Insider Threat / Espionage

Insider espionage

Procurement policy overhaul recommended

An all-party House of Commons committee says the government should give more weight to national security than costs of information technology and security hardware procurements. In its report to Parliament, the committee expressed concerns about Chinese state-owned enterprises and recommended more rigorous screening of contractors who install and maintain equipment in sensitive facilities such as embassies. [node:read-more:link]

Conservatives abandoning security committee

Conservative Leader Erin O’Toole is pulling his MPs out of the National Intelligence and Security Committee, saying it has been used to cover up sensitive documents about the National Microbiology Laboratory. The Conservatives have been pressing the government for weeks for details about the removal of two Chinese employees from the Winnipeg facility and its relationship with the Wuhan Institute of Virology. [node:read-more:link]

Fired Chinese researchers case reviewed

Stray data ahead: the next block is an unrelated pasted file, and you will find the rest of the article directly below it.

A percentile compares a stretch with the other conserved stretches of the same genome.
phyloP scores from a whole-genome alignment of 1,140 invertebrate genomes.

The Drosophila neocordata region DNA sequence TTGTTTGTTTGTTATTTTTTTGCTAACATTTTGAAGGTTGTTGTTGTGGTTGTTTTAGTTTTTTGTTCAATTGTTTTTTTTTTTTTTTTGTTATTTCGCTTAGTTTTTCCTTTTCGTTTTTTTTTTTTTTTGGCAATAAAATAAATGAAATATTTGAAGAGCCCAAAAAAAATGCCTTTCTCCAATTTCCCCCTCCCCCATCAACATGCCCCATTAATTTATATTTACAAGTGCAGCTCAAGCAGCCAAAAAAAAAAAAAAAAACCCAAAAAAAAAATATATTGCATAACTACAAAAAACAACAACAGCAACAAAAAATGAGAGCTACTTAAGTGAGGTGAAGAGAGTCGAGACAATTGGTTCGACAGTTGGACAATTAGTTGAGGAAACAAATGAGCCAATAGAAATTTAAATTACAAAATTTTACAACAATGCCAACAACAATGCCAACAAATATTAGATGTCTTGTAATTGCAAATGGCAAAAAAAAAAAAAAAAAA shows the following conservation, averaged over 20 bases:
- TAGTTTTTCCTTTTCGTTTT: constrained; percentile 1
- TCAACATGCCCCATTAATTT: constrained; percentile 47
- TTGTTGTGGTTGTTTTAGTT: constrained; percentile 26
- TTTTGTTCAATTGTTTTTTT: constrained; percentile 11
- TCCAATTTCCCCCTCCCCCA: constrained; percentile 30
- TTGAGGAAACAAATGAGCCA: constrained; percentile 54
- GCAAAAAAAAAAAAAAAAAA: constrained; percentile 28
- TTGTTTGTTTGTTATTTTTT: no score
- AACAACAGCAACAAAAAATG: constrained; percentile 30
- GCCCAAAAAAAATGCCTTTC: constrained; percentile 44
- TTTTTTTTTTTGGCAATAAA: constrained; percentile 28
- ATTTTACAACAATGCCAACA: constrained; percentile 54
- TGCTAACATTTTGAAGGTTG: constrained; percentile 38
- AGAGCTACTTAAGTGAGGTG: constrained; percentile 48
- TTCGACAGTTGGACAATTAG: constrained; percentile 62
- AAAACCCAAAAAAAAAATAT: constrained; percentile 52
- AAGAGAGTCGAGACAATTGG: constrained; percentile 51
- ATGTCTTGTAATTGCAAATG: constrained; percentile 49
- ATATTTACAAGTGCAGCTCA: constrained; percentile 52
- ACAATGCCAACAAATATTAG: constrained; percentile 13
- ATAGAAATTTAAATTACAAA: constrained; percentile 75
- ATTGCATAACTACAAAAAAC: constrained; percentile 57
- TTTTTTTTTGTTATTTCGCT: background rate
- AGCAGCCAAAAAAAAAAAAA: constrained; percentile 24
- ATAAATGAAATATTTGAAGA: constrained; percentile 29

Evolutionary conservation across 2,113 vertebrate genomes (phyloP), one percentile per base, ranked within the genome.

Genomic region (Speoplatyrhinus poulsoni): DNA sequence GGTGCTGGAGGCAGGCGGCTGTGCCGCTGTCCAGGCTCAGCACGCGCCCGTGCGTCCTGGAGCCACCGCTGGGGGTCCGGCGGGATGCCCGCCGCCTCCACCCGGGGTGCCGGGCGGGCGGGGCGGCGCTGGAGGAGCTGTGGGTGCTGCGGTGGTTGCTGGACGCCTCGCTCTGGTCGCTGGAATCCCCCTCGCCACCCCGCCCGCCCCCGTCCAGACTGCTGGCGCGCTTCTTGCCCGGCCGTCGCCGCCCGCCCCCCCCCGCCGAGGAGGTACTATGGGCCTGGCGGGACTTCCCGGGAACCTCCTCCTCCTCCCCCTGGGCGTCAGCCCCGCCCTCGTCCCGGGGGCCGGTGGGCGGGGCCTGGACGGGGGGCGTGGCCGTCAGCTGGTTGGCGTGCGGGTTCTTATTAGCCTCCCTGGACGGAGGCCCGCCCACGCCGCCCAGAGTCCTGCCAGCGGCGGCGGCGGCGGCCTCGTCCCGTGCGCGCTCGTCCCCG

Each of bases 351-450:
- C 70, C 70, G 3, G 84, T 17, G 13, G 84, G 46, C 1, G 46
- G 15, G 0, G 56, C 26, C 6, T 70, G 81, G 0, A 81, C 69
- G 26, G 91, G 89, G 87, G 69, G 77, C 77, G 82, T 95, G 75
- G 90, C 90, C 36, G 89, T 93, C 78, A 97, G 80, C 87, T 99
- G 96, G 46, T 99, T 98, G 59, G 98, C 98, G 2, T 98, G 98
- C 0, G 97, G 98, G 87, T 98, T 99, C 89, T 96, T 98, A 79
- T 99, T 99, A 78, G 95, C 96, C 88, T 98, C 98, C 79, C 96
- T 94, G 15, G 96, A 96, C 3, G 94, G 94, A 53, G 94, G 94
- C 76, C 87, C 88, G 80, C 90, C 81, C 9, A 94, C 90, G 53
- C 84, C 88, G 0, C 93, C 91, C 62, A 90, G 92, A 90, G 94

The National Security and Intelligence Committee of Parliamentarians chaired by Ottawa Liberal MP David McGuinty is reviewing Public Health Agency of Canada documents about the case of two Chinese scientists who were fired from the Natiional Microbiology Lab in Winnipeg two years ago amid a shroud of secrecy. Two national security experts are speculating about alleged espionage but the Chinese foreign ministry says “normal” scientific cooperation with Canada “should not be politicized.” [node:read-more:link]

Denmark defends European relationship

Reports that Danish intelligence helped the U.S. to spy on European leaders several years ago are neither being denied nor commented on directly, but Prime Minister Mette Freederiksen said June 2 that her country has solid relations with its allies. “I do not think it is correctly presented that there is a need to restore relations with either France or Germany,” she said. “We have an ongoing dialogue.” [node:read-more:link]

European spying allegations resurrected